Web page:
The false calm a sense of control confers, and the tendency to worry about dangers we can't control, explains why when we see other drivers talking on cell phones we get nervous but we feel perfectly fine chatting away ourselves. Similarly, because homeowners themselves benefit if they kill off bugs that are destroying their lawns, people fear insecticide less if they are using it in their own backyard than if a neighbor uses the same chemical in the same concentration, equally close to them. The benefits to us reduce the level of fear. "Equity is very important," says Slovic, and research shows that if people who bear the risk also get the benefit, they tend to be less concerned about it.
We substitute one risk for another.
Insurers in the United Kingdom used to offer discounts to drivers who purchased cars with safer brakes. "They don't anymore," says John Adams, a risk analyst and emeritus professor of geography at University College. "There weren't fewer accidents, just different accidents."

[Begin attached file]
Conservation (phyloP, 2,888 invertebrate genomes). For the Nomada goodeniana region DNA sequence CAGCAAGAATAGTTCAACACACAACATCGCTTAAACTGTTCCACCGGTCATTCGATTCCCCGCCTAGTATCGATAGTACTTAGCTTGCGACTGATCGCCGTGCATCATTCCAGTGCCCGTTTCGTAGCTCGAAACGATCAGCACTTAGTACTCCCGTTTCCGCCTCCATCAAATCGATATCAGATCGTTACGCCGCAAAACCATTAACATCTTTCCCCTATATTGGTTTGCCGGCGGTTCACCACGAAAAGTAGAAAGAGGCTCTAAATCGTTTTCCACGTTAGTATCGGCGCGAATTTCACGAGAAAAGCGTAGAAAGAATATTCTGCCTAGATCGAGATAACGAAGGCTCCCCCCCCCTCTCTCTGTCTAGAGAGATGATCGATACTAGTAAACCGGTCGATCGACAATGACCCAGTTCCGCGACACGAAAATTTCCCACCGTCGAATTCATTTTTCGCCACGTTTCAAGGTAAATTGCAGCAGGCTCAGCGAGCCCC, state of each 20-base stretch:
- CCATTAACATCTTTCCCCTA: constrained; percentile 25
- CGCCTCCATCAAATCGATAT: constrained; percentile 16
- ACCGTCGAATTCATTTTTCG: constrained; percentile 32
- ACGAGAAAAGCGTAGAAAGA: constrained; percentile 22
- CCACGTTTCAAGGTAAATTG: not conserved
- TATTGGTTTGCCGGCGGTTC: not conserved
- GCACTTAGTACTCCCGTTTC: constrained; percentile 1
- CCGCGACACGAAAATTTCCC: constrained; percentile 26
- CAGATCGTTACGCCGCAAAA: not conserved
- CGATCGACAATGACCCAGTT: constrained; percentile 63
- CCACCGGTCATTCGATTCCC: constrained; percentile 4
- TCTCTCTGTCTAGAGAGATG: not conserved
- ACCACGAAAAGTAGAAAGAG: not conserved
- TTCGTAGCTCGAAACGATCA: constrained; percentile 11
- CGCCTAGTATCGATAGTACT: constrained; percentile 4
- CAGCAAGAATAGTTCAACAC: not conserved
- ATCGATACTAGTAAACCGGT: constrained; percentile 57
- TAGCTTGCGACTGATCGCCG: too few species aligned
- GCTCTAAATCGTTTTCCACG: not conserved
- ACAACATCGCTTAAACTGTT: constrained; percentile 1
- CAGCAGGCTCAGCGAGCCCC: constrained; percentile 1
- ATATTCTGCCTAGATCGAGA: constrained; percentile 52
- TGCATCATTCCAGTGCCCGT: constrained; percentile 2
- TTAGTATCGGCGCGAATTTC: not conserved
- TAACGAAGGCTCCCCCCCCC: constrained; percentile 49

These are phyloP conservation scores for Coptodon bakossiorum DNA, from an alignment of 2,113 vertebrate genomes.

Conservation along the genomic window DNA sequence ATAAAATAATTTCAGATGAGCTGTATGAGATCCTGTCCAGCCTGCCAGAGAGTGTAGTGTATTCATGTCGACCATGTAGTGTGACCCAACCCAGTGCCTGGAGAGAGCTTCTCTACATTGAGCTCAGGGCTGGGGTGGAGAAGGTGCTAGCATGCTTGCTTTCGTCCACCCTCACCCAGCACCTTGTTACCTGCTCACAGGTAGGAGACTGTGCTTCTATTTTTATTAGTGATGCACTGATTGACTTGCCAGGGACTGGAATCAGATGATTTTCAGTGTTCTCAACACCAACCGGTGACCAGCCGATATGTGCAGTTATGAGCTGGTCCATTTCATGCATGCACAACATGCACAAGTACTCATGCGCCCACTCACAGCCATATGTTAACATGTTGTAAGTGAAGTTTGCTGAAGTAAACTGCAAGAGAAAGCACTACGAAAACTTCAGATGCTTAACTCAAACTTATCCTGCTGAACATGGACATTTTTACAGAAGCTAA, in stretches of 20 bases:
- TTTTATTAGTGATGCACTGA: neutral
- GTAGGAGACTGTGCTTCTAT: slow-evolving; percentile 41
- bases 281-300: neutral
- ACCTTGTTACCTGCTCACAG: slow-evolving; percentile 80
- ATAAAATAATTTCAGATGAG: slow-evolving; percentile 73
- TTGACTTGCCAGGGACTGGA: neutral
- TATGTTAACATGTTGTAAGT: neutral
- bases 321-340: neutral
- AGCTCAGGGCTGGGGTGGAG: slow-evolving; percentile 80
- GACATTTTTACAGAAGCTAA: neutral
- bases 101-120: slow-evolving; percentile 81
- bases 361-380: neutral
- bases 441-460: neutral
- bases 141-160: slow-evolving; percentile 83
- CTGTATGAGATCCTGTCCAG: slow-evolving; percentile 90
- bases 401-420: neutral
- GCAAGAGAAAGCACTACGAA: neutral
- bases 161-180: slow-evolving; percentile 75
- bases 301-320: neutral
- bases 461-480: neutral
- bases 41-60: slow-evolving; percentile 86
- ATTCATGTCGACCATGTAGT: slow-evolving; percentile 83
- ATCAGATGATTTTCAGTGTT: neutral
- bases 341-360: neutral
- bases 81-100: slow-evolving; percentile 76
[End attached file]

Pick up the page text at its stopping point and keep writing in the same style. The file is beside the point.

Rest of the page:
Why? For the same reason that the vehicles most likely to go out of control in snowy conditions are those with four-wheel drive. Buoyed by a false sense of safety that comes with the increased control, drivers of four-wheel-drive vehicles take more risks. "These vehicles are bigger and heavier, which should keep them on the road," says Ropeik. "But police report that these drivers go faster, even when roads are slippery."
Both are cases of risk compensation: People have a preferred level of risk, and they modulate their behavior to keep risk at that constant level. Features designed to increase safety—four-wheel drive, seat belts, or air bags—wind up making people drive faster. The safety features may reduce risks associated with weather, but they don't cut overall risk. "If I drink a diet soda with dinner," quips Slovic, "I have ice cream for dessert."